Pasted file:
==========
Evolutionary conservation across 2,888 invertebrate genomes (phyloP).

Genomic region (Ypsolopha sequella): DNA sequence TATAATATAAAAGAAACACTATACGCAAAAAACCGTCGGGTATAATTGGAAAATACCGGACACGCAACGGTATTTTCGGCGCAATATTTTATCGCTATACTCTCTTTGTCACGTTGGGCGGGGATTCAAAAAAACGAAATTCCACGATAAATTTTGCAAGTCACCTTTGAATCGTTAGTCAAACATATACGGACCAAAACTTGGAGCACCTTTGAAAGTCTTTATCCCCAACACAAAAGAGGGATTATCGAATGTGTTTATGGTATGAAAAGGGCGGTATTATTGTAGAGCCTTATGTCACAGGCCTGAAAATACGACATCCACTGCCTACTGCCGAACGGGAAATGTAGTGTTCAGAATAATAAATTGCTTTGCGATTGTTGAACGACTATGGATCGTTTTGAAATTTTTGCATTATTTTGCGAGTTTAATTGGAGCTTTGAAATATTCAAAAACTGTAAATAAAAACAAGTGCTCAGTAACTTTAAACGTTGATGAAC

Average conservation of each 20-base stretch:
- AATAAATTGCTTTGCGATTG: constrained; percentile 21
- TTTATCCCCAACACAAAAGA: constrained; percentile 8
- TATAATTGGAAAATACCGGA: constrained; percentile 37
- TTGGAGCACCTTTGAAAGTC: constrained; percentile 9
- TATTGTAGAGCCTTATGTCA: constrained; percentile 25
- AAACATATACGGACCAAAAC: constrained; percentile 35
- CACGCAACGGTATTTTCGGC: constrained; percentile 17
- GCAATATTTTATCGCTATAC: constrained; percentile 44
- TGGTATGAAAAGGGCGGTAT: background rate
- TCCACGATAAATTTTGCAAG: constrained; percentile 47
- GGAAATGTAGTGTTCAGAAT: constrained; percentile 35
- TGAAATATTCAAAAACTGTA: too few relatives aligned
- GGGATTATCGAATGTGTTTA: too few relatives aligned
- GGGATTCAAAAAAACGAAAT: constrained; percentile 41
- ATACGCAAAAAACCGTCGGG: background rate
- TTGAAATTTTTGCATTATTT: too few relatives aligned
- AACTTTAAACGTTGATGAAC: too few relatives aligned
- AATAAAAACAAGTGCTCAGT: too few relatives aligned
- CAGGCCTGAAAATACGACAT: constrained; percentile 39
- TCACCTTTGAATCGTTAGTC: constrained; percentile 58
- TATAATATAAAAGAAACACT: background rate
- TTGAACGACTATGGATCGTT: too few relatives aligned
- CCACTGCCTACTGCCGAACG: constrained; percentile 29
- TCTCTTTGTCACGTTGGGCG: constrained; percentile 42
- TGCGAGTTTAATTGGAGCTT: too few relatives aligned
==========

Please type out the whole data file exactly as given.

Evolutionary conservation across 2,888 invertebrate genomes (phyloP).

Genomic region (Ypsolopha sequella): DNA sequence TATAATATAAAAGAAACACTATACGCAAAAAACCGTCGGGTATAATTGGAAAATACCGGACACGCAACGGTATTTTCGGCGCAATATTTTATCGCTATACTCTCTTTGTCACGTTGGGCGGGGATTCAAAAAAACGAAATTCCACGATAAATTTTGCAAGTCACCTTTGAATCGTTAGTCAAACATATACGGACCAAAACTTGGAGCACCTTTGAAAGTCTTTATCCCCAACACAAAAGAGGGATTATCGAATGTGTTTATGGTATGAAAAGGGCGGTATTATTGTAGAGCCTTATGTCACAGGCCTGAAAATACGACATCCACTGCCTACTGCCGAACGGGAAATGTAGTGTTCAGAATAATAAATTGCTTTGCGATTGTTGAACGACTATGGATCGTTTTGAAATTTTTGCATTATTTTGCGAGTTTAATTGGAGCTTTGAAATATTCAAAAACTGTAAATAAAAACAAGTGCTCAGTAACTTTAAACGTTGATGAAC

Average conservation of each 20-base stretch:
- AATAAATTGCTTTGCGATTG: constrained; percentile 21
- TTTATCCCCAACACAAAAGA: constrained; percentile 8
- TATAATTGGAAAATACCGGA: constrained; percentile 37
- TTGGAGCACCTTTGAAAGTC: constrained; percentile 9
- TATTGTAGAGCCTTATGTCA: constrained; percentile 25
- AAACATATACGGACCAAAAC: constrained; percentile 35
- CACGCAACGGTATTTTCGGC: constrained; percentile 17
- GCAATATTTTATCGCTATAC: constrained; percentile 44
- TGGTATGAAAAGGGCGGTAT: background rate
- TCCACGATAAATTTTGCAAG: constrained; percentile 47
- GGAAATGTAGTGTTCAGAAT: constrained; percentile 35
- TGAAATATTCAAAAACTGTA: too few relatives aligned
- GGGATTATCGAATGTGTTTA: too few relatives aligned
- GGGATTCAAAAAAACGAAAT: constrained; percentile 41
- ATACGCAAAAAACCGTCGGG: background rate
- TTGAAATTTTTGCATTATTT: too few relatives aligned
- AACTTTAAACGTTGATGAAC: too few relatives aligned
- AATAAAAACAAGTGCTCAGT: too few relatives aligned
- CAGGCCTGAAAATACGACAT: constrained; percentile 39
- TCACCTTTGAATCGTTAGTC: constrained; percentile 58
- TATAATATAAAAGAAACACT: background rate
- TTGAACGACTATGGATCGTT: too few relatives aligned
- CCACTGCCTACTGCCGAACG: constrained; percentile 29
- TCTCTTTGTCACGTTGGGCG: constrained; percentile 42
- TGCGAGTTTAATTGGAGCTT: too few relatives aligned